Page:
Hewsons’ Consultant: ‘How’s the executive team performing?”,
HR Manager: “There’s real issues between some members that everyone is aware of, but no- one is talking about or dealing with. The individuals talk to me and I’ve tried to support them getting resolution but I’m struggling”.
What scenario does the HR manager’s response to the question paint and what is wrong with it
- The HR person is feeling like they are somehow responsible for sorting out people’s ‘personality’ issues. That is not their job.
- The level of trust within the team is low, and people are pretending it isn’t.
- There is no ‘team’ because there is lack of effective collaboration amongst some of the members of the team. At best there’s a group of individuals with their own accountabilities ‘getting on with it’.
- Avoiding poking into awkward issues and operating at a low level of trust is impacting people’s experience of safety which will greatly inhibit the team being able to jointly take on the challenging strategic matters required to grow the business and/or secure its future.
- There’s likely to be little ‘straight talk’, accountability will be missing.
- There will be silos and executive team members focused on operational only matters, down into detail their people should be on top of, and little or no attention on strategic matters.
- Members of this team will be experiencing stress. What stresses all of us is our inner emotional turmoil – not the work itself, that just makes you tired.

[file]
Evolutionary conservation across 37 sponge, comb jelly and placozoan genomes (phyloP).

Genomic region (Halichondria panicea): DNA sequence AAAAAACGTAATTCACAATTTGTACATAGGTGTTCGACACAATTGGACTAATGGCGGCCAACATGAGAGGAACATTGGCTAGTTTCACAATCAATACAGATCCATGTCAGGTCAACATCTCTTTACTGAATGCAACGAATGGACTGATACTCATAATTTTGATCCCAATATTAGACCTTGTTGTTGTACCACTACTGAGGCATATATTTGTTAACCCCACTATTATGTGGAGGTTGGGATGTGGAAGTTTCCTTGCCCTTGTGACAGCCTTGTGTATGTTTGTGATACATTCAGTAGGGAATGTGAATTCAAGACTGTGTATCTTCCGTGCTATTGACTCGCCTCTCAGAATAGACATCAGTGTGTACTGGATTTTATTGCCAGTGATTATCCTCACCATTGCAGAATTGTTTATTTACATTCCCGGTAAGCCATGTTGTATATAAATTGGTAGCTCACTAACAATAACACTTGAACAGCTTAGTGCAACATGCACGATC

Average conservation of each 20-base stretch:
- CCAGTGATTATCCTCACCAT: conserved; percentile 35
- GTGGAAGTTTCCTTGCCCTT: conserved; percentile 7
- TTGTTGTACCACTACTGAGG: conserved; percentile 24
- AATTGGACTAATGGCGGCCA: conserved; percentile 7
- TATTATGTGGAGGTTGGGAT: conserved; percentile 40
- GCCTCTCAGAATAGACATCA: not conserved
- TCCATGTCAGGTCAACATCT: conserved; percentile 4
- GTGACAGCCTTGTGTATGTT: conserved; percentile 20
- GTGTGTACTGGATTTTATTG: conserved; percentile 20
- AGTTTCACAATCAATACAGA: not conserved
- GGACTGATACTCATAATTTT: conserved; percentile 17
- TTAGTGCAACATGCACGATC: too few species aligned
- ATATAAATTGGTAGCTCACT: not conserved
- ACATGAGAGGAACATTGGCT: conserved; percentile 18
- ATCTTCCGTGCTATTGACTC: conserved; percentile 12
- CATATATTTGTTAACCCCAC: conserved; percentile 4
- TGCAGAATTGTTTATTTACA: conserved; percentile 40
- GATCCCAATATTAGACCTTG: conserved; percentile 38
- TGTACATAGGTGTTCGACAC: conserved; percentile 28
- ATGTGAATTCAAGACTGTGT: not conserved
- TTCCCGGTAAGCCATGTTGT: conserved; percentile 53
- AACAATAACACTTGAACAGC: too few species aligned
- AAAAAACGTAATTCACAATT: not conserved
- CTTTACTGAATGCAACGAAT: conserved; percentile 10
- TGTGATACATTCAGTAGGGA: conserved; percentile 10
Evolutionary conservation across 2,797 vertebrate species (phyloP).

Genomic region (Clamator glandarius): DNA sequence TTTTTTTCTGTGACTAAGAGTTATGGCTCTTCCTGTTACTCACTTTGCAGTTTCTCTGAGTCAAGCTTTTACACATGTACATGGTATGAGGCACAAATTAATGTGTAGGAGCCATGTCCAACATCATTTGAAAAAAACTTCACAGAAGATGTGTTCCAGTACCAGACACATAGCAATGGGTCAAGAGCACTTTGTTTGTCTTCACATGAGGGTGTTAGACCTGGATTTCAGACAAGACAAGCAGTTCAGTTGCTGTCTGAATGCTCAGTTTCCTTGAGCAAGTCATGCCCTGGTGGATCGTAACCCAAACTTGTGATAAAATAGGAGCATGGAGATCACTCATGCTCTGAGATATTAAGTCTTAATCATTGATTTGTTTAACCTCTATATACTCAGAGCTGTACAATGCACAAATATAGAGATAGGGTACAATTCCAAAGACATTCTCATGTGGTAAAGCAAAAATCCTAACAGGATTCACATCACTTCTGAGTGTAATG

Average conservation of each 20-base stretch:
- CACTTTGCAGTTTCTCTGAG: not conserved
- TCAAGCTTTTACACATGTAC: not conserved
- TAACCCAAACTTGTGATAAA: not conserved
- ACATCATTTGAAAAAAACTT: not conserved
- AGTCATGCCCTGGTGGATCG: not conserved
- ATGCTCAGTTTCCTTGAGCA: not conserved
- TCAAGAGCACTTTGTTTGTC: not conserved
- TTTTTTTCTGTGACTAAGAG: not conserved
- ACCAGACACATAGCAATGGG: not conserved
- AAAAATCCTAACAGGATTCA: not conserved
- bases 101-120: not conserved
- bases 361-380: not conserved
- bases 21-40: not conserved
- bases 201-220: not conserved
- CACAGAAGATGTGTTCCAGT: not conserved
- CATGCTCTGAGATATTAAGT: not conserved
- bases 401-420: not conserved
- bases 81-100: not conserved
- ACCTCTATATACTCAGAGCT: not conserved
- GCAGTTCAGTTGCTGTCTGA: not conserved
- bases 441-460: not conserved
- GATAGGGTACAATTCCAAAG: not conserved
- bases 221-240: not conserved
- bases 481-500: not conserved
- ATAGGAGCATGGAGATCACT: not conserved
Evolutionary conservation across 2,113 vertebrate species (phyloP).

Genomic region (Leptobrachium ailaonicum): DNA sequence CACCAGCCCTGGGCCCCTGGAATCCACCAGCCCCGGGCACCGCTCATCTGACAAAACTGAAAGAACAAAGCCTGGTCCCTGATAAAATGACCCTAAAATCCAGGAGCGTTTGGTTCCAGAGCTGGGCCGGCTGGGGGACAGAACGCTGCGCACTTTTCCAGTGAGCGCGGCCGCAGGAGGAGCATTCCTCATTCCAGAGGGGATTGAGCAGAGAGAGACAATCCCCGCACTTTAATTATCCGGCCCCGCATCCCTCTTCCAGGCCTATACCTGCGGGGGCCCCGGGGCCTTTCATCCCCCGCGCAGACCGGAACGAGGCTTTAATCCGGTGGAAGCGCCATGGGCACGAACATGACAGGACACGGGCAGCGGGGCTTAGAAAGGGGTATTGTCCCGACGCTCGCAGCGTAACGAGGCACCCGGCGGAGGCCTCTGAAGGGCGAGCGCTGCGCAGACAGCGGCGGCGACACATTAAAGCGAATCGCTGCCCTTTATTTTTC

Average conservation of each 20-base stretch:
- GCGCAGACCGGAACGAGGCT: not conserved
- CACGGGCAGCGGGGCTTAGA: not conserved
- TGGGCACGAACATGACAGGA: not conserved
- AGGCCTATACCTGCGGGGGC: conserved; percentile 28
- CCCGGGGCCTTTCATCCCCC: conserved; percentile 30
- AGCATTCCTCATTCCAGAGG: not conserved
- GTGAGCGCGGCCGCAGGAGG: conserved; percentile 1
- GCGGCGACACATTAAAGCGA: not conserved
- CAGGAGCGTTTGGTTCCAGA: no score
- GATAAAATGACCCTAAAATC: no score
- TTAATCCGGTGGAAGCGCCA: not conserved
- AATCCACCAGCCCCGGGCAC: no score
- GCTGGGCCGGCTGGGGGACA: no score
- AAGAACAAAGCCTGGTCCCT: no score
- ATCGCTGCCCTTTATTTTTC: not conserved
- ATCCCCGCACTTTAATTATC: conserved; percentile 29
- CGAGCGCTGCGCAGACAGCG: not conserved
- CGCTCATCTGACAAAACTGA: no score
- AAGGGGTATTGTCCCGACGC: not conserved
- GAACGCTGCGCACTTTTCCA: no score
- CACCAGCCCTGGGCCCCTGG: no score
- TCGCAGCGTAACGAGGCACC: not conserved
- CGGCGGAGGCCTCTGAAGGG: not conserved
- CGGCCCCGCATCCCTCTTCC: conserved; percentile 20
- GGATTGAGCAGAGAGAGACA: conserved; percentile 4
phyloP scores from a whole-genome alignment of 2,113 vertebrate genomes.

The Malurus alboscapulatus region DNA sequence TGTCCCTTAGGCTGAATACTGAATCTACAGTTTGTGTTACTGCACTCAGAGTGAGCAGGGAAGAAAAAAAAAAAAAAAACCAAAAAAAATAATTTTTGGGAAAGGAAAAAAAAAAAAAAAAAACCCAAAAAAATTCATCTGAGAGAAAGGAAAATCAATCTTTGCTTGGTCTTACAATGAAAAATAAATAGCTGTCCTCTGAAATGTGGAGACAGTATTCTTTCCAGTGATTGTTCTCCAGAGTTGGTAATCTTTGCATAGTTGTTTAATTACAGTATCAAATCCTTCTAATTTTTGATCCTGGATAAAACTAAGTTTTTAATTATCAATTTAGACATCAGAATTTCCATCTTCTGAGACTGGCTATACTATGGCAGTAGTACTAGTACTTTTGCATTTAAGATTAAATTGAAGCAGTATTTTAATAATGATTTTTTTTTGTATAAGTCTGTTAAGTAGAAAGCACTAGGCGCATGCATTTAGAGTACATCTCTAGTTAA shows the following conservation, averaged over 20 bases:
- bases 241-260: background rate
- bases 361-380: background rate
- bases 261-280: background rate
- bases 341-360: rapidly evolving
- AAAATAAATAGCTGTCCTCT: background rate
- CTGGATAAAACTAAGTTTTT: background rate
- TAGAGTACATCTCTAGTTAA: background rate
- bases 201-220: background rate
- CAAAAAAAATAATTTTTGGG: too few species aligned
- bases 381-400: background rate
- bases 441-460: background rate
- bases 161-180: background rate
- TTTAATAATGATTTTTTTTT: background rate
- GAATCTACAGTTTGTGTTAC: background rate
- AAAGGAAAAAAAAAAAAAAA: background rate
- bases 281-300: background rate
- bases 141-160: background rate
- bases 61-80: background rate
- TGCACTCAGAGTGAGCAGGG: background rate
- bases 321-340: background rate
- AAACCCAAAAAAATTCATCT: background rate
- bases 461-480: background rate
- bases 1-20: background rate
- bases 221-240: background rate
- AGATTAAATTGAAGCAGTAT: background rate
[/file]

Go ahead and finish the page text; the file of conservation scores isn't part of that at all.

- This team has low communication skills.
- Where’s the leader – or is he/she part of the problem?
- This is not a high performing executive team.
Executive and leadership teams can be anywhere along the team performance spectrum from ‘Detrimental’ (they’re driving a negative culture and slipping financial performance) to ‘High Performing’. Unfortunately, a large percentage of them sit somewhere in the middle and towards the left of that spectrum.
There are many ways to measure a team’s performance, but our clients normally decide on a combination of these which, interestingly, align very well with Google’s well researched five characteristics of enhanced teams.
- The number of commitments made to all of their stakeholders that are delivered.
- The percentage of the agreements they make to one another that are kept.
- Connecting with one another, sharing challenges and asking for support.
- Decreasing the number of times they back away from tough or difficult conversations.
- Organisational culture including supporting and developing their people, being accountable for role modelling the company’s values and behaviours, and inspiring others to do the same.
One thing is for certain, the performance of a team is directly related to what is going on in communication amongst its’ members – and crucially what is not being said openly and clearly but in ‘private’.
Many people have experienced being part of a high performing team but unfortunately it’s not the norm and is often a product of the right people being in the right place at the right time. Most teams experience some degree of dysfunction – from Boards to Management teams and beyond. Rather than trying desperately to find the right people whose personalities are going to fit together wouldn’t it be better to learn how to get any group of people to work together successfully?
As a CEO you might be wondering why it can’t be simpler with highly paid professionals; why can’t they just get on with it? Why don’t they just speak up? etc.. But that would be being blind to one crucial thing – executive leadership teams are made up of human beings!
In our work with executive teams we help them to move from distrust to trust, train them in how to communicate effectively and, most of all, relate to one another as flawed human beings that are capable of greatness.